Q: Inorganic binder technologies are drawing increasing attention from foundries, and not only in Europe. Does the global roll out of inorganic binder technologies signal the end for conventional shell sand processes?

A: This is a provocative question and the answer may vary according to the casting application. Of course, new technologies always threaten the existence of conventional technologies, inasmuch as they add performance value to the respective process itself. In the case of aluminum casting, particularly in high-volume applications such as manufacturing aluminum engine blocks and cylinder heads via permanent mold casting, more and more foundries are converting from organic to inorganic binder systems — and there are several reasons for this trend.

The economic and ecological benefits of ASK Chemicals’ INOTEC inorganic binder technology are well known: Odorless core production, no harmful emissions during casting, less maintenance of machinery and tools, and the resulting higher productivity for the casting operation.

There also are technological benefits derived from the faster solidification of the aluminum melt: Reduced die mold temperatures and the consumption of energy from the aluminum melt by water evaporation result in improved mechanic properties of the castings, e.g. reduced dendritic arm spacing.

INOTEC is a two-part binder system, including a liquid INOTEC binder and a solid inorganic additive, called INOTEC Promotor.

Shell sand is a phenolic resin-coated sand with addition rates of 2.5 to 3.5% (based on sand.) In terms of core manufacturing, both binder systems are cured in a hot core box. INOTEC requires significantly lower core box temperatures (150-210°C vs. 250°C for shell sand), but this also implies the need for hot-air purging, which is missing in the shell sand process. Strength values (both hot and cold) for INOTEC-bonded cores are high enough for automatized handling. Care should be taken in regard to brittleness, which typically will be higher than is found shell sand cores.

Additionally, inorganic-bonded cores by nature have a high affinity to water. Thus, substantial technical adjustments (storage facilities with proper storing conditions to avoid exposure to high humidity) and continuous product development to improve humidity resistance are countermeasures.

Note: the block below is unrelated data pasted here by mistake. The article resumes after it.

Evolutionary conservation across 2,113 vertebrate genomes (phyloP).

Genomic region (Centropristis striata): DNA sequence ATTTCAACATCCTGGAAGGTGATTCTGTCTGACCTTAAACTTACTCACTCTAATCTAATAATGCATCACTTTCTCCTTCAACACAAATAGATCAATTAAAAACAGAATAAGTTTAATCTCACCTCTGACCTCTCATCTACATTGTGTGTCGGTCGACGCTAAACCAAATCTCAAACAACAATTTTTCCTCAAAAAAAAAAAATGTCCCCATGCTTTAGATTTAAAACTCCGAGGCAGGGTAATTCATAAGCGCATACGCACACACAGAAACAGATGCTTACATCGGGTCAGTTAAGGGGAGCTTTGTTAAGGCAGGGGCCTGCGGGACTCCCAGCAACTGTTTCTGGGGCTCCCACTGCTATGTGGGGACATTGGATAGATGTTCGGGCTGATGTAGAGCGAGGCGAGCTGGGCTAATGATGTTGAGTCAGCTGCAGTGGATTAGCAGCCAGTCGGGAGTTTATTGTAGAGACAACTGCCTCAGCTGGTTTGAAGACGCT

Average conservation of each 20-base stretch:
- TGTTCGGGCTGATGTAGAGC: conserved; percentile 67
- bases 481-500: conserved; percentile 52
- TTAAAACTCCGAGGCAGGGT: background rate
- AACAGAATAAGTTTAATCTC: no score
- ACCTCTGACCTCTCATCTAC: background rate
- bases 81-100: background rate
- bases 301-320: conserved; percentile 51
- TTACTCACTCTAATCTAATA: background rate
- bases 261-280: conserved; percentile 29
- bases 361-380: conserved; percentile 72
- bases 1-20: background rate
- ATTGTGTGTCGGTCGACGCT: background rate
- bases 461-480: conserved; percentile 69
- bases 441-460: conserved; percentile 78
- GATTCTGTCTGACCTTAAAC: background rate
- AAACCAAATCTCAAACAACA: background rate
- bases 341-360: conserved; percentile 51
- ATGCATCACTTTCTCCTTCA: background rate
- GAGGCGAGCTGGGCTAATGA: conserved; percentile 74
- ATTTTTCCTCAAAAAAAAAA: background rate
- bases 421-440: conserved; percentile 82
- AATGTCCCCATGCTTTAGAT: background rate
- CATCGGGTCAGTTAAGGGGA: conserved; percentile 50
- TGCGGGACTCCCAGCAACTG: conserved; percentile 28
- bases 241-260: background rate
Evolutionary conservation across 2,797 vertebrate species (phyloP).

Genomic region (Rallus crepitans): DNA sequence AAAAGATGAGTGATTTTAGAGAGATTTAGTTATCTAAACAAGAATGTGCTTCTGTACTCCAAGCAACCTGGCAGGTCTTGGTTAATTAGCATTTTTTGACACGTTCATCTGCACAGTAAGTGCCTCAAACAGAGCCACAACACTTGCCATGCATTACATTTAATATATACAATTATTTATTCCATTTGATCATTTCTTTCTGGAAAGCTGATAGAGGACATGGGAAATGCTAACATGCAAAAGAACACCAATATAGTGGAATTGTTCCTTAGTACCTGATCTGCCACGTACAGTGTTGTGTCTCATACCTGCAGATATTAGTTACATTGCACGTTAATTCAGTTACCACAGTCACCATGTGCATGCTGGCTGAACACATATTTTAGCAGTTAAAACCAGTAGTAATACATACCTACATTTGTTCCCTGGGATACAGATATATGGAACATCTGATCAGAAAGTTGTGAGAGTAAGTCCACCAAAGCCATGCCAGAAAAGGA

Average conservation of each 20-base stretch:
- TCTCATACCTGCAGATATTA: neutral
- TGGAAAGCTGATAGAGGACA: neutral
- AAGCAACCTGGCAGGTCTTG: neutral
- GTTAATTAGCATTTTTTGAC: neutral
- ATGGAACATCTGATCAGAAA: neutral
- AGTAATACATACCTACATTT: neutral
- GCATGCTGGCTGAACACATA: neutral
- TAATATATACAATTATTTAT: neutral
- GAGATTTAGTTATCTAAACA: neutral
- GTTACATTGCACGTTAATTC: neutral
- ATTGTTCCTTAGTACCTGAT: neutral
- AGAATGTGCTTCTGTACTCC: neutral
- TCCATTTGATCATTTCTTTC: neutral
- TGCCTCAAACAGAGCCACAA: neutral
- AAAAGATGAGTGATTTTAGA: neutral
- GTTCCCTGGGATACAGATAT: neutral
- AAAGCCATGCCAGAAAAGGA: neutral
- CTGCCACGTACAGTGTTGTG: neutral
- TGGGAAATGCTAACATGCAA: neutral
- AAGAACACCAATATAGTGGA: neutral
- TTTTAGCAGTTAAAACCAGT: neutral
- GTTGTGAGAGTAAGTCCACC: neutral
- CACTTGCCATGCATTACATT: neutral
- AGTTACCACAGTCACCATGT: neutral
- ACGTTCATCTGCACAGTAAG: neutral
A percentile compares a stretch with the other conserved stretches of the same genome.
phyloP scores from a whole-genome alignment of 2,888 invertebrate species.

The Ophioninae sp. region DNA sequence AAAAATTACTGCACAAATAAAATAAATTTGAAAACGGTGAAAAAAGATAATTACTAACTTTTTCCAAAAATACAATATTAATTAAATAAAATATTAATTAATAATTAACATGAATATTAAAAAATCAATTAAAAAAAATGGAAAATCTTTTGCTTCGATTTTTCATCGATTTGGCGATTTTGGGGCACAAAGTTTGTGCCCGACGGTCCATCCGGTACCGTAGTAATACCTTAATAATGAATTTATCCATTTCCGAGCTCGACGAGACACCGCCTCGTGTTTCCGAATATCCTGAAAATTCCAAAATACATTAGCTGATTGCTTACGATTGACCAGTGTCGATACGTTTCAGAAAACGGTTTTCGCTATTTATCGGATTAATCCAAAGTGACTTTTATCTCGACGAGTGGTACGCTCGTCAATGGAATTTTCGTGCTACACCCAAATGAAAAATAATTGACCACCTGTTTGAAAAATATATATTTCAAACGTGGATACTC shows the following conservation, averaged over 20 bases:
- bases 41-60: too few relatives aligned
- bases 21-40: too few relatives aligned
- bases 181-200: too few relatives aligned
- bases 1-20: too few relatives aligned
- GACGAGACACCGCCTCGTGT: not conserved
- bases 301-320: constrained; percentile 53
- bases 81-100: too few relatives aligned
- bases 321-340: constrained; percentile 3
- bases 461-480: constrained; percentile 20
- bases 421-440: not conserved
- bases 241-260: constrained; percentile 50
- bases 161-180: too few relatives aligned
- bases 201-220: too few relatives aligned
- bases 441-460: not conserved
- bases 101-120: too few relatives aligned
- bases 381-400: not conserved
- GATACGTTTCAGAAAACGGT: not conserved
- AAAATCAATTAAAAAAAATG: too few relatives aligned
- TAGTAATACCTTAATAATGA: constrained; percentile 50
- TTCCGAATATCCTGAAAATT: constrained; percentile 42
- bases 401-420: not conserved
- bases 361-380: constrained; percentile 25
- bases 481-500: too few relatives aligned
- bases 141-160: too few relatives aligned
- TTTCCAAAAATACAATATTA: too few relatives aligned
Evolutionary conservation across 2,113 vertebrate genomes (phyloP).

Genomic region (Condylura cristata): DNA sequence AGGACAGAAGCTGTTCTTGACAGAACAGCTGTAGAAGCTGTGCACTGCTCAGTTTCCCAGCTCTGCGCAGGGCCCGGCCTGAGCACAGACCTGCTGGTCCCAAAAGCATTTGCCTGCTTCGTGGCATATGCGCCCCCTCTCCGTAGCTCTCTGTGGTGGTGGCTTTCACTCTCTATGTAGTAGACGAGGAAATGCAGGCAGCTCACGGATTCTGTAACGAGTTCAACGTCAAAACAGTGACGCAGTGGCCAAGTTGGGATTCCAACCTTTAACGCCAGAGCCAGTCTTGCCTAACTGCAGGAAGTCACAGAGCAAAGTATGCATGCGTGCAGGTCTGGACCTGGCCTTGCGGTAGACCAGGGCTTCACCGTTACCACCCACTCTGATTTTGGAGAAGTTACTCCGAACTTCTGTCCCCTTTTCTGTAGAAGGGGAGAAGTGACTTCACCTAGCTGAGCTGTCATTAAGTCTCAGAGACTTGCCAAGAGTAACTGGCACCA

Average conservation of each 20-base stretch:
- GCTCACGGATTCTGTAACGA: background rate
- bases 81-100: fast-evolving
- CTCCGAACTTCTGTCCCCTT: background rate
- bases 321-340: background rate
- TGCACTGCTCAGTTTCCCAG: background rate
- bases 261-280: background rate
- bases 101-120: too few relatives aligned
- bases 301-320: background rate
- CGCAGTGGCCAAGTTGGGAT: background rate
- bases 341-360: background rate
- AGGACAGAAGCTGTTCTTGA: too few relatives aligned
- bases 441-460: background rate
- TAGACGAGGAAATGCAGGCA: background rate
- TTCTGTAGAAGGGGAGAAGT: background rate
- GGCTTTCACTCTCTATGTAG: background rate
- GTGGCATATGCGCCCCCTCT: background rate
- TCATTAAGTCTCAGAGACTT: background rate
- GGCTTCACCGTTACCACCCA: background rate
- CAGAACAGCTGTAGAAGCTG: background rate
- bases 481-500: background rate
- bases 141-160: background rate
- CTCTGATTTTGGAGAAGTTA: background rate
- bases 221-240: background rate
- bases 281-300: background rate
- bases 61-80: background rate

A major disadvantage of shell sand cores are volatile emissions during core manufacturing, as well as odor and smoke formation in the casting production process as a result of the thermal decomposition of the phenolic resin. As a consequence, condensate or tar build-up reduces die mold service life, and imply continuous maintenance operations. Additionally, measures like ventilation and air treatment systems become mandatory. Higher risks for gas inclusions and casting defects are possible, as shown by the difference in gas formation potential. The amount of condensate for INOTEC is related only to the amount of released water that contributes to the binding properties of the silicate gel structure during core manufacturing, storage, and utilization.

Dimensional casting accuracy resulting from improved thermal stability is comparable for both binder systems. The INOTEC tooling kit approach even allows customized adjustments to cores’ thermal strain and core geometry. Core collapse or shakeout processes for inorganic-bonded cores require mechanic impact via hammering and vibrating systems. Continuous product development and process discipline enable reliable core collapse properties, even of complex cores on serial production scale procedures.

In comparison to shell sand cores, the INOTEC technology shows equal or even superior process properties during core manufacturing and aluminum casting production, if technical measures, process knowledge, and process discipline are established.

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